Manufacturers of IoT-based systems generally try to meet a very wide range of customer demands, and this includes a variety of communications options. These multiple connectivity routes might give the system a wider appeal, but they also serve to increase the attack surface. To enhance ease of use, consumer-based manufacturers will rarely implement a high level of security on the various connectivity options, requiring the customer to ‘enable’ the options they prefer.

Instead consumer manufacturers typically leave all options open to make initial setup a quicker and simpler task. However, this approach can only be secure if the customer then disables all connectivity options they are not using and ensures that those that are in use are hardened.

Unfortunately the vast majority of householders implementing smart home technology lack the expertise to properly secure their systems. This is not helped by the trend towards minimal instructions and the fact that many consumer manufacturers do not want to highlight negative points. As a result, customers are rarely given clear and accurate instructions about system hardening.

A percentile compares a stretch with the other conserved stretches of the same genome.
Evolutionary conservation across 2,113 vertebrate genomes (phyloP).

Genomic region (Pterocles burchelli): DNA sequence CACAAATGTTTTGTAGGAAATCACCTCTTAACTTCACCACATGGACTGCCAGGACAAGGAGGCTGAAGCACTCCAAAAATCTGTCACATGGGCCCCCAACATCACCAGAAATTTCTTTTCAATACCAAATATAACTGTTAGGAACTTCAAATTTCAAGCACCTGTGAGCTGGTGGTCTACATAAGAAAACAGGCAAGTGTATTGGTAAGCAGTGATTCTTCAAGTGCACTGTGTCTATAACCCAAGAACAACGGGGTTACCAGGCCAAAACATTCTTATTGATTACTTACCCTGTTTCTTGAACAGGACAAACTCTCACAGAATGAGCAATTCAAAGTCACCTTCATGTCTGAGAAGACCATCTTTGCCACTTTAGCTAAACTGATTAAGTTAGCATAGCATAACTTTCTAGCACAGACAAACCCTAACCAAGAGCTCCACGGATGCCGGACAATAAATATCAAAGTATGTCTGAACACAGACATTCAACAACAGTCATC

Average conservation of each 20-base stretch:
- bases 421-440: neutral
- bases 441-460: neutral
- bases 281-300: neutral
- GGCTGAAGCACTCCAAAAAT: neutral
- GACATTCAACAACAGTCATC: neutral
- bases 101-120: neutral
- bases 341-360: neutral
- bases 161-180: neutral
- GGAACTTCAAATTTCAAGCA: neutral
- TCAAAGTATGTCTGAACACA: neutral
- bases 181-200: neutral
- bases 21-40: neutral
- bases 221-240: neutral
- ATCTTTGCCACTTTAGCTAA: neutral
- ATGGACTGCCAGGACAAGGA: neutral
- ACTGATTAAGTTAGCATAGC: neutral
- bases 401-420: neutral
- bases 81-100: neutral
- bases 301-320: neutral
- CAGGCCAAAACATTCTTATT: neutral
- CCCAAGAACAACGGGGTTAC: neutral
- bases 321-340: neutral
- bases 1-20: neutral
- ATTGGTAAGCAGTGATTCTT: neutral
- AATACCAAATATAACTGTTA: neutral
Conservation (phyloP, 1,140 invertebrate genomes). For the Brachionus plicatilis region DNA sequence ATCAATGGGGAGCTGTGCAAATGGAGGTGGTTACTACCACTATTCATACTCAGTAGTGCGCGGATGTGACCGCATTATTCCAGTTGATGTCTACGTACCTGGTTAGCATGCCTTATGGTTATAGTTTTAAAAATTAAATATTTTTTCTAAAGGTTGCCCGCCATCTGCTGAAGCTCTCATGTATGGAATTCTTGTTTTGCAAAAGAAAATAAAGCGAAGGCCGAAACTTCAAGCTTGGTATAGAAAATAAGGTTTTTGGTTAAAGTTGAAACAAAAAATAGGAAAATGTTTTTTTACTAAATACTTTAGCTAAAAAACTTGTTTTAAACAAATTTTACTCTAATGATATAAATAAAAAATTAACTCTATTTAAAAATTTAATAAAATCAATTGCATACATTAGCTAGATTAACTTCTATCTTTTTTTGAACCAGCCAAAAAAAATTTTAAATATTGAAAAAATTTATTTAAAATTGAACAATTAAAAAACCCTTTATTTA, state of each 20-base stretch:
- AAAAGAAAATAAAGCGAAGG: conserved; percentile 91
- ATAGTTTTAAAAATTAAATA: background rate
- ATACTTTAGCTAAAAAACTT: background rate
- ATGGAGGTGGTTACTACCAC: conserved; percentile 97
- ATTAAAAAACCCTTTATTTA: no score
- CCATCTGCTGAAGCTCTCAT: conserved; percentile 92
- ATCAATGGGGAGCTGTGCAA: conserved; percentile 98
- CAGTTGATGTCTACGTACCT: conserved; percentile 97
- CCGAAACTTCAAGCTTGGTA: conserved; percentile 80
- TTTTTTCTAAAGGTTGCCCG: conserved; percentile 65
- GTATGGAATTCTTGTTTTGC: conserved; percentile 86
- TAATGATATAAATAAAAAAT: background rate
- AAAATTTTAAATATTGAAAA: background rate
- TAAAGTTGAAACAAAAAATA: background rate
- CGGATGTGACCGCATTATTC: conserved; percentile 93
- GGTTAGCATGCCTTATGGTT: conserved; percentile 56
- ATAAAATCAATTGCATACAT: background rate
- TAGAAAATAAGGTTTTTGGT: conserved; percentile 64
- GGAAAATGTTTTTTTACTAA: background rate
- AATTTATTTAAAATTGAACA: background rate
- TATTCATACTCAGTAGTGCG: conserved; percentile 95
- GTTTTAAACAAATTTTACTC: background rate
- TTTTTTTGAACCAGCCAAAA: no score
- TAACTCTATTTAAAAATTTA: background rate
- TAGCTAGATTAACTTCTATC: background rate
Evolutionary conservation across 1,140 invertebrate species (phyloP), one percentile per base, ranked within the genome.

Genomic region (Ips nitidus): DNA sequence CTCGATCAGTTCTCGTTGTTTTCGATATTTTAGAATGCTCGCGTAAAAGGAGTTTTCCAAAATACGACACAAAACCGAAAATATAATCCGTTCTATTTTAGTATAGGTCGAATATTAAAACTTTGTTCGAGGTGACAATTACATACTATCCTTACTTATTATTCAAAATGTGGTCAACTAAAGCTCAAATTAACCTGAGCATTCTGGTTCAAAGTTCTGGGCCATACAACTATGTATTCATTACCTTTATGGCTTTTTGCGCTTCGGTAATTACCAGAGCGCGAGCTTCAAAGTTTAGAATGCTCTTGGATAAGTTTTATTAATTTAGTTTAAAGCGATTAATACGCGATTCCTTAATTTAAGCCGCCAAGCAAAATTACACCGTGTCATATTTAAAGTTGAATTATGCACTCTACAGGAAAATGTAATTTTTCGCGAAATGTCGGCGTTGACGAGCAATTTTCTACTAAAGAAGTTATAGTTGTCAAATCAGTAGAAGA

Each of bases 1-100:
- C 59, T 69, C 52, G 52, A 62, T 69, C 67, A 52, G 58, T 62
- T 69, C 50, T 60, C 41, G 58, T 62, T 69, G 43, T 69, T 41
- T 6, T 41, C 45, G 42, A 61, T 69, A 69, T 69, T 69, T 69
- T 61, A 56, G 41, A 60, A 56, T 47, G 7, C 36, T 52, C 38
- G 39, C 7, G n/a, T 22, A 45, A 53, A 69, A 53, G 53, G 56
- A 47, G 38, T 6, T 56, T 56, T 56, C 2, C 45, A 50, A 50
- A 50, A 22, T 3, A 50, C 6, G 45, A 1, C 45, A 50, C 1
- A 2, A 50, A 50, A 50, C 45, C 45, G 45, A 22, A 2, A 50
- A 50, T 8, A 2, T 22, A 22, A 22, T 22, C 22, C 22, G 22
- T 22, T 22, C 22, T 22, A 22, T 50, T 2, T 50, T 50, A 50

Additionally a number of manufacturers in the consumer space are eager (some might say over-eager) to cash-in on the smart home technology boom. As such the development of products is often rushed and the emphasis is placed on matching the functionality of their competitors rather than delivering a more secure product. Whilst this ignores the concerns of the customer base, offer manufacturers have a philosophy of grabbing market share with the ‘wow factor’ of their products, with a thought of increasing security later. Because of the pace of change of the technological landscape, this later moment often doesn’t arrive swiftly enough.

While many of the organisations in the smart and connected industries acknowledge that more needs to be done with regard to security and privacy, the security industry – and specifically the intruder alarm sector – not only can offer flexible levels of functionality and a host of connectivity options, but also have inherent security and privacy measures built-in as an integral and essential part of their systems.

CUSTOMER-FRIENDLY ACCESS
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Ahead of the game

Of all the security disciplines that exist in the systems-based markets, intruder detection and alarms is the one most often associated with the term ‘grudge purchase’. Whilst the benefits of alarm systems are obvious to those in the know, the sales message for those in the residential sector is in a great one.